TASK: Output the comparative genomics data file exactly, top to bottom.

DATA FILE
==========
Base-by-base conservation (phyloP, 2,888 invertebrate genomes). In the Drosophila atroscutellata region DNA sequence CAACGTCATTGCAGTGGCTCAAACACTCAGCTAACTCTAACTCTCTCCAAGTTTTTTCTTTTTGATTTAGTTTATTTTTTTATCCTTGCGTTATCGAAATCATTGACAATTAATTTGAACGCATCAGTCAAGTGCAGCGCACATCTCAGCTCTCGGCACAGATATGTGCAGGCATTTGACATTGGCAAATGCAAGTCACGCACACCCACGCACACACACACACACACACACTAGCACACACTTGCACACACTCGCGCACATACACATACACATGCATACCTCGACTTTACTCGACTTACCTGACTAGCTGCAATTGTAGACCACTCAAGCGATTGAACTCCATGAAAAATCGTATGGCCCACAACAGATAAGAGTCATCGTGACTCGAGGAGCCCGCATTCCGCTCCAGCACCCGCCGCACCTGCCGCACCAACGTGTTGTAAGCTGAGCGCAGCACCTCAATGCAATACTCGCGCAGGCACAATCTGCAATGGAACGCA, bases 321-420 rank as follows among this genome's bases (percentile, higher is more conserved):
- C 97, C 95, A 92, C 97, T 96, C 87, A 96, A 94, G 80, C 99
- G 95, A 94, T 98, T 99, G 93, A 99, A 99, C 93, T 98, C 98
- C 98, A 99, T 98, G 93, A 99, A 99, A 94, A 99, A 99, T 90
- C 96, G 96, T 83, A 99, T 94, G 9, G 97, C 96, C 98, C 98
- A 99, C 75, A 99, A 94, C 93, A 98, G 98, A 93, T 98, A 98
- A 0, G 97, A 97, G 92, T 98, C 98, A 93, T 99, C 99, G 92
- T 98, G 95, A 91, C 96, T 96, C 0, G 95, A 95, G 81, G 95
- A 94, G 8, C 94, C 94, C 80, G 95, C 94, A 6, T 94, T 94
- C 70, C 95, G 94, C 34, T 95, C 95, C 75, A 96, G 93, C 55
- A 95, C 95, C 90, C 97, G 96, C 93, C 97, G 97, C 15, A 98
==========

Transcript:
Base-by-base conservation (phyloP, 2,888 invertebrate genomes). In the Drosophila atroscutellata region DNA sequence CAACGTCATTGCAGTGGCTCAAACACTCAGCTAACTCTAACTCTCTCCAAGTTTTTTCTTTTTGATTTAGTTTATTTTTTTATCCTTGCGTTATCGAAATCATTGACAATTAATTTGAACGCATCAGTCAAGTGCAGCGCACATCTCAGCTCTCGGCACAGATATGTGCAGGCATTTGACATTGGCAAATGCAAGTCACGCACACCCACGCACACACACACACACACACACTAGCACACACTTGCACACACTCGCGCACATACACATACACATGCATACCTCGACTTTACTCGACTTACCTGACTAGCTGCAATTGTAGACCACTCAAGCGATTGAACTCCATGAAAAATCGTATGGCCCACAACAGATAAGAGTCATCGTGACTCGAGGAGCCCGCATTCCGCTCCAGCACCCGCCGCACCTGCCGCACCAACGTGTTGTAAGCTGAGCGCAGCACCTCAATGCAATACTCGCGCAGGCACAATCTGCAATGGAACGCA, bases 321-420 rank as follows among this genome's bases (percentile, higher is more conserved):
- C 97, C 95, A 92, C 97, T 96, C 87, A 96, A 94, G 80, C 99
- G 95, A 94, T 98, T 99, G 93, A 99, A 99, C 93, T 98, C 98
- C 98, A 99, T 98, G 93, A 99, A 99, A 94, A 99, A 99, T 90
- C 96, G 96, T 83, A 99, T 94, G 9, G 97, C 96, C 98, C 98
- A 99, C 75, A 99, A 94, C 93, A 98, G 98, A 93, T 98, A 98
- A 0, G 97, A 97, G 92, T 98, C 98, A 93, T 99, C 99, G 92
- T 98, G 95, A 91, C 96, T 96, C 0, G 95, A 95, G 81, G 95
- A 94, G 8, C 94, C 94, C 80, G 95, C 94, A 6, T 94, T 94
- C 70, C 95, G 94, C 34, T 95, C 95, C 75, A 96, G 93, C 55
- A 95, C 95, C 90, C 97, G 96, C 93, C 97, G 97, C 15, A 98